A zero waste strategy has been launched by the Welsh Assembly Government containing a 70% recycling and composting target.
Towards Zero Waste is an update of the Welsh Assembly’s 2002 Wise About Waste strategy, which provides a policy framework to deliver an ultimate target of becoming a zero waste society by 2050.
Launched today, the strategy sets out a framework of policies aimed at meeting the above waste reduction targets, these will include:
- The wider uptake of separate food waste collection schemes for all households in Wales
- An anaerobic digestion plant building programme with funding of £26 million
- The provision of smaller bins to encourage recycling
- A policy ‘preference’ for kerbside sorting of waste streams by collection contractors.
Welsh Environment Minister Jane Davidson said: “Reducing the amount of waste we produce is at the heart of this new strategy. My vision is to see all of us spending less of our hard earned money on unwanted food and goods and as a result producing less waste. Reducing the amount of waste we produce will then result in having to spend less money on waste management.”
Speaking ahead of the strategy’s launch, Davidson explained that Towards Zero Waste would not include the provision of recycling incentive schemes for Wales.
Davidson said: “It is not for us [to be] about charging people for throwing their rubbish away. It’s not about rewarding people for volumes of recycling. Our agenda is about helping people produce less waste.The European hierarchy starts with reduction, reuse and then recycling so, in a sense if you start with recycling, you’ve already missed two of the major elements.”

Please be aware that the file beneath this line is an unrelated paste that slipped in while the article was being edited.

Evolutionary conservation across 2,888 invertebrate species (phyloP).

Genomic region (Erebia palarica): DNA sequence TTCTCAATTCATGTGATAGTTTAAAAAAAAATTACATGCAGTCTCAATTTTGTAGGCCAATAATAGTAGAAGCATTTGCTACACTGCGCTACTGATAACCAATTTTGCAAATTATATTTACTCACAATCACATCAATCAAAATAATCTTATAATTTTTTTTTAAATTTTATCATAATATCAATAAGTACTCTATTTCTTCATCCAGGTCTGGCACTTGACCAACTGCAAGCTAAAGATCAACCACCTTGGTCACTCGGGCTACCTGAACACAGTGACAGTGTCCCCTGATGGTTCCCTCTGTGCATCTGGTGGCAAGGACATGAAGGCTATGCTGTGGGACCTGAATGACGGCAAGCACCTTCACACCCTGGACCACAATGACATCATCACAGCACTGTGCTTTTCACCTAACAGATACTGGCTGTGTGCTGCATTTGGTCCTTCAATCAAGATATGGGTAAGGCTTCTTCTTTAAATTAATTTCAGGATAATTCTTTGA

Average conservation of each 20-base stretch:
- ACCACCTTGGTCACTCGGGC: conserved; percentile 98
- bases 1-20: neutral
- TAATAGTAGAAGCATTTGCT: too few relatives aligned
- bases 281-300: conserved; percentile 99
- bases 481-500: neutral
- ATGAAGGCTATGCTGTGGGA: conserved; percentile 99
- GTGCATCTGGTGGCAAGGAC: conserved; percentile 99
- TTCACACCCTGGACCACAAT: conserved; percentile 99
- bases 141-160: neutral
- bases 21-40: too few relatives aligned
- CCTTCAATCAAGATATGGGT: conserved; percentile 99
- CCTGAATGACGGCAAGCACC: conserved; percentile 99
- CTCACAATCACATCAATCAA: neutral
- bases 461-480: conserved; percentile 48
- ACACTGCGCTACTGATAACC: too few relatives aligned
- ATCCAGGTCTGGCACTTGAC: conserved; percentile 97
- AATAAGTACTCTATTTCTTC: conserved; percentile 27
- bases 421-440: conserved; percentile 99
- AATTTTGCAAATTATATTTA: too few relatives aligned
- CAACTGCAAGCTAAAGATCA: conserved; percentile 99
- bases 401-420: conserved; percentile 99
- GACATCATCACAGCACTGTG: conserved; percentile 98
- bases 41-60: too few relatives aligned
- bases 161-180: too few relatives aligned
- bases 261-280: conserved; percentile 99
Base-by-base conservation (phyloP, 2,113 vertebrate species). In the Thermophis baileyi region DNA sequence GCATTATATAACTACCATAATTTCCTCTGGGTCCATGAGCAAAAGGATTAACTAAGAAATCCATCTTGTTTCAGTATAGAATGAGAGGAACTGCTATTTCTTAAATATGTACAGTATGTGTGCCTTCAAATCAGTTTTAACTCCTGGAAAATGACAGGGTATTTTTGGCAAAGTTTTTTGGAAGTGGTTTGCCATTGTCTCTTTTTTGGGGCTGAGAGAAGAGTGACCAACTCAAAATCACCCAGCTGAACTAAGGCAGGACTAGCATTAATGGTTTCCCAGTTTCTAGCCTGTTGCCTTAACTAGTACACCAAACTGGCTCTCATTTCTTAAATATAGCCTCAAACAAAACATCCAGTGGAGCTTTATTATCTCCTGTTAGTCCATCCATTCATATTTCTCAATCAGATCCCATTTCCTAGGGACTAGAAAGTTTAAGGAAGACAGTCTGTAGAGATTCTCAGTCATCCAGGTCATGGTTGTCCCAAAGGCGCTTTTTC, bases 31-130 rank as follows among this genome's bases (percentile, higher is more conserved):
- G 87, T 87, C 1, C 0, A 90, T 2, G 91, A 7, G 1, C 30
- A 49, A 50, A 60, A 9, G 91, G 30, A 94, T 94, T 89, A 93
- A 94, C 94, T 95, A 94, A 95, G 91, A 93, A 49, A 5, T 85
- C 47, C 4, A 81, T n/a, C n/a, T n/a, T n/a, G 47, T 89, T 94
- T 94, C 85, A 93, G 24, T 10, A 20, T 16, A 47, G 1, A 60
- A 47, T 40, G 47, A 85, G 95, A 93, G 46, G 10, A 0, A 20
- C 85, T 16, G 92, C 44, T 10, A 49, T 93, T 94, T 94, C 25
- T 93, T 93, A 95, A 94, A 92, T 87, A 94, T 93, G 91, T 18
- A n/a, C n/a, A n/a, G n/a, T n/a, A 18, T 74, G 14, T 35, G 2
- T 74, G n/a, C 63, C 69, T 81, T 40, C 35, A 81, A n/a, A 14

The launch of Towards Zero Waste has been welcomed by Cylch, the Welsh community recycling network.
Cylch chief executive Mal Williams described the launch as a ‘day for celebration’. He said: “As a founder member of the Zero Waste International Alliance I am absolutely delighted that we can now talk about and plan for zero waste without being ridiculed – it has taken a long time to reach the point where the whole of the UK wants a zero waste society and I know the part that the Welsh leadership played in getting us here.”
Campaign For Real Recycling lead member Chris White also welcomed the news. He said: “This strategy is top quality from a reprocessor’s point of view. As a result, it certainly leads the way in the UK and I will send it to Caroline Spelman, Jane Davidson’s opposite number at Westminster as a benchmark, to try and save English tax payers a lot of money and heartache as Defra reviews the English strategy.”
The new waste strategy has been designed to work in tandem with a series of sector plans, which will provide more specific waste reduction strategies for individual waste intensive sectors.
Today’s launch marked the opening of the consultation phase for the first of these sector plans, which will focus on reducing municipal waste, with sector plans for retail, construction waste and infrastructure to follow later in the year.